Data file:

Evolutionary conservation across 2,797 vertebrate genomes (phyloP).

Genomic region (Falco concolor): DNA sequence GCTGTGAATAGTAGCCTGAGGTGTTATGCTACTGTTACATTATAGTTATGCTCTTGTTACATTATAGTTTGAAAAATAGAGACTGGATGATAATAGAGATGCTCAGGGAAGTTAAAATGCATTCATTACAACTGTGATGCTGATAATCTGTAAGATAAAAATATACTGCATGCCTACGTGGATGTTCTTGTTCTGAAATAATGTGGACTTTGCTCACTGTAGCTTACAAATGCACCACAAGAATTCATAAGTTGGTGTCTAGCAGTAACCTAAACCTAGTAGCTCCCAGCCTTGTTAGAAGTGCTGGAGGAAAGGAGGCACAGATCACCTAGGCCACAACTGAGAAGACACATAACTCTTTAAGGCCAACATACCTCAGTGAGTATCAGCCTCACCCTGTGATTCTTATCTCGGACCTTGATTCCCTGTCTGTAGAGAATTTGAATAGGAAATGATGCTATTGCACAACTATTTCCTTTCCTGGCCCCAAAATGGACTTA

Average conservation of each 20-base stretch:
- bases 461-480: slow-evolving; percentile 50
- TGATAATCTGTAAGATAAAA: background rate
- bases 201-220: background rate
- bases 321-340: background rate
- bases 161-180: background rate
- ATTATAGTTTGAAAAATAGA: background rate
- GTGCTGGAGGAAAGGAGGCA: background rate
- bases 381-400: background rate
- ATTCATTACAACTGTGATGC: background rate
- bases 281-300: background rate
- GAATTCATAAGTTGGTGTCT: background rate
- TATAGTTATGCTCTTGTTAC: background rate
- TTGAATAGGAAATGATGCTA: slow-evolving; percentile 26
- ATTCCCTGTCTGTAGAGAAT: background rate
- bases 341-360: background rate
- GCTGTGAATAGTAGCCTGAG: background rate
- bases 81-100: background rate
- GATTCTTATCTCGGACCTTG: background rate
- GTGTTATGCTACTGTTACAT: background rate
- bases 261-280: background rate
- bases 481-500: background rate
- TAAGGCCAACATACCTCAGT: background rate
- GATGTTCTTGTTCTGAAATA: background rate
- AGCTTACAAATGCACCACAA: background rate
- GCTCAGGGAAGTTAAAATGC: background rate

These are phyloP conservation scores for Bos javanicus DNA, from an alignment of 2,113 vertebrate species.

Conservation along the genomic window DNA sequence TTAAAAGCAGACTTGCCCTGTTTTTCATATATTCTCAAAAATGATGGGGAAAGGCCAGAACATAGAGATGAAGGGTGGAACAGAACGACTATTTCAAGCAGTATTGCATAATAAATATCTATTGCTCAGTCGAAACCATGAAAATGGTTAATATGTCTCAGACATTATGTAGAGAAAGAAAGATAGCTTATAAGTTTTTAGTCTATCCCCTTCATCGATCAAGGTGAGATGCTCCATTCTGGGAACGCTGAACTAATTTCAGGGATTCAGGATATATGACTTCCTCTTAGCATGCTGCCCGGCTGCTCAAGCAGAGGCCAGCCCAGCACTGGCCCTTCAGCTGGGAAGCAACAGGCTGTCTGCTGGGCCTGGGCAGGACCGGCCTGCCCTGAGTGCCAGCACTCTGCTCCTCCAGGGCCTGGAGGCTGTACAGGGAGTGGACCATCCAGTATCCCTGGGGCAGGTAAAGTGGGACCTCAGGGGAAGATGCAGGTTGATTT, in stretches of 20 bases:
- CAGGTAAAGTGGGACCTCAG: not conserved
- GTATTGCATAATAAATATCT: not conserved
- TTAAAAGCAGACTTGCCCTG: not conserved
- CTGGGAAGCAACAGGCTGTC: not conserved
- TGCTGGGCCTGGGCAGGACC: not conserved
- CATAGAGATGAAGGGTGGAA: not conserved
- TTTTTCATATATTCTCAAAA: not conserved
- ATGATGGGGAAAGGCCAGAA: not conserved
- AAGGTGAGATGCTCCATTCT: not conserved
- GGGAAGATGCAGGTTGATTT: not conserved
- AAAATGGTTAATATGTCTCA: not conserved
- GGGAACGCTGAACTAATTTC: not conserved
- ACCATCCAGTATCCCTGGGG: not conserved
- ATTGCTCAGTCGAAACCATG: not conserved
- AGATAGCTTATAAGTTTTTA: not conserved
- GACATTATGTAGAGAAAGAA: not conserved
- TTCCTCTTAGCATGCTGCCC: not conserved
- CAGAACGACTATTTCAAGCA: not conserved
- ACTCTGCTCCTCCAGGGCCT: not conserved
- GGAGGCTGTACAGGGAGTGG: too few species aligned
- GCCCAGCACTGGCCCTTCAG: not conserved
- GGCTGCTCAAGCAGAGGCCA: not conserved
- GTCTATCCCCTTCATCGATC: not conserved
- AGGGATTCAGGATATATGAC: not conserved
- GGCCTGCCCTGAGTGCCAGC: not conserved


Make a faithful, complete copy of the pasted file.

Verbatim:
Evolutionary conservation across 2,797 vertebrate genomes (phyloP).

Genomic region (Falco concolor): DNA sequence GCTGTGAATAGTAGCCTGAGGTGTTATGCTACTGTTACATTATAGTTATGCTCTTGTTACATTATAGTTTGAAAAATAGAGACTGGATGATAATAGAGATGCTCAGGGAAGTTAAAATGCATTCATTACAACTGTGATGCTGATAATCTGTAAGATAAAAATATACTGCATGCCTACGTGGATGTTCTTGTTCTGAAATAATGTGGACTTTGCTCACTGTAGCTTACAAATGCACCACAAGAATTCATAAGTTGGTGTCTAGCAGTAACCTAAACCTAGTAGCTCCCAGCCTTGTTAGAAGTGCTGGAGGAAAGGAGGCACAGATCACCTAGGCCACAACTGAGAAGACACATAACTCTTTAAGGCCAACATACCTCAGTGAGTATCAGCCTCACCCTGTGATTCTTATCTCGGACCTTGATTCCCTGTCTGTAGAGAATTTGAATAGGAAATGATGCTATTGCACAACTATTTCCTTTCCTGGCCCCAAAATGGACTTA

Average conservation of each 20-base stretch:
- bases 461-480: slow-evolving; percentile 50
- TGATAATCTGTAAGATAAAA: background rate
- bases 201-220: background rate
- bases 321-340: background rate
- bases 161-180: background rate
- ATTATAGTTTGAAAAATAGA: background rate
- GTGCTGGAGGAAAGGAGGCA: background rate
- bases 381-400: background rate
- ATTCATTACAACTGTGATGC: background rate
- bases 281-300: background rate
- GAATTCATAAGTTGGTGTCT: background rate
- TATAGTTATGCTCTTGTTAC: background rate
- TTGAATAGGAAATGATGCTA: slow-evolving; percentile 26
- ATTCCCTGTCTGTAGAGAAT: background rate
- bases 341-360: background rate
- GCTGTGAATAGTAGCCTGAG: background rate
- bases 81-100: background rate
- GATTCTTATCTCGGACCTTG: background rate
- GTGTTATGCTACTGTTACAT: background rate
- bases 261-280: background rate
- bases 481-500: background rate
- TAAGGCCAACATACCTCAGT: background rate
- GATGTTCTTGTTCTGAAATA: background rate
- AGCTTACAAATGCACCACAA: background rate
- GCTCAGGGAAGTTAAAATGC: background rate

These are phyloP conservation scores for Bos javanicus DNA, from an alignment of 2,113 vertebrate species.

Conservation along the genomic window DNA sequence TTAAAAGCAGACTTGCCCTGTTTTTCATATATTCTCAAAAATGATGGGGAAAGGCCAGAACATAGAGATGAAGGGTGGAACAGAACGACTATTTCAAGCAGTATTGCATAATAAATATCTATTGCTCAGTCGAAACCATGAAAATGGTTAATATGTCTCAGACATTATGTAGAGAAAGAAAGATAGCTTATAAGTTTTTAGTCTATCCCCTTCATCGATCAAGGTGAGATGCTCCATTCTGGGAACGCTGAACTAATTTCAGGGATTCAGGATATATGACTTCCTCTTAGCATGCTGCCCGGCTGCTCAAGCAGAGGCCAGCCCAGCACTGGCCCTTCAGCTGGGAAGCAACAGGCTGTCTGCTGGGCCTGGGCAGGACCGGCCTGCCCTGAGTGCCAGCACTCTGCTCCTCCAGGGCCTGGAGGCTGTACAGGGAGTGGACCATCCAGTATCCCTGGGGCAGGTAAAGTGGGACCTCAGGGGAAGATGCAGGTTGATTT, in stretches of 20 bases:
- CAGGTAAAGTGGGACCTCAG: not conserved
- GTATTGCATAATAAATATCT: not conserved
- TTAAAAGCAGACTTGCCCTG: not conserved
- CTGGGAAGCAACAGGCTGTC: not conserved
- TGCTGGGCCTGGGCAGGACC: not conserved
- CATAGAGATGAAGGGTGGAA: not conserved
- TTTTTCATATATTCTCAAAA: not conserved
- ATGATGGGGAAAGGCCAGAA: not conserved
- AAGGTGAGATGCTCCATTCT: not conserved
- GGGAAGATGCAGGTTGATTT: not conserved
- AAAATGGTTAATATGTCTCA: not conserved
- GGGAACGCTGAACTAATTTC: not conserved
- ACCATCCAGTATCCCTGGGG: not conserved
- ATTGCTCAGTCGAAACCATG: not conserved
- AGATAGCTTATAAGTTTTTA: not conserved
- GACATTATGTAGAGAAAGAA: not conserved
- TTCCTCTTAGCATGCTGCCC: not conserved
- CAGAACGACTATTTCAAGCA: not conserved
- ACTCTGCTCCTCCAGGGCCT: not conserved
- GGAGGCTGTACAGGGAGTGG: too few species aligned
- GCCCAGCACTGGCCCTTCAG: not conserved
- GGCTGCTCAAGCAGAGGCCA: not conserved
- GTCTATCCCCTTCATCGATC: not conserved
- AGGGATTCAGGATATATGAC: not conserved
- GGCCTGCCCTGAGTGCCAGC: not conserved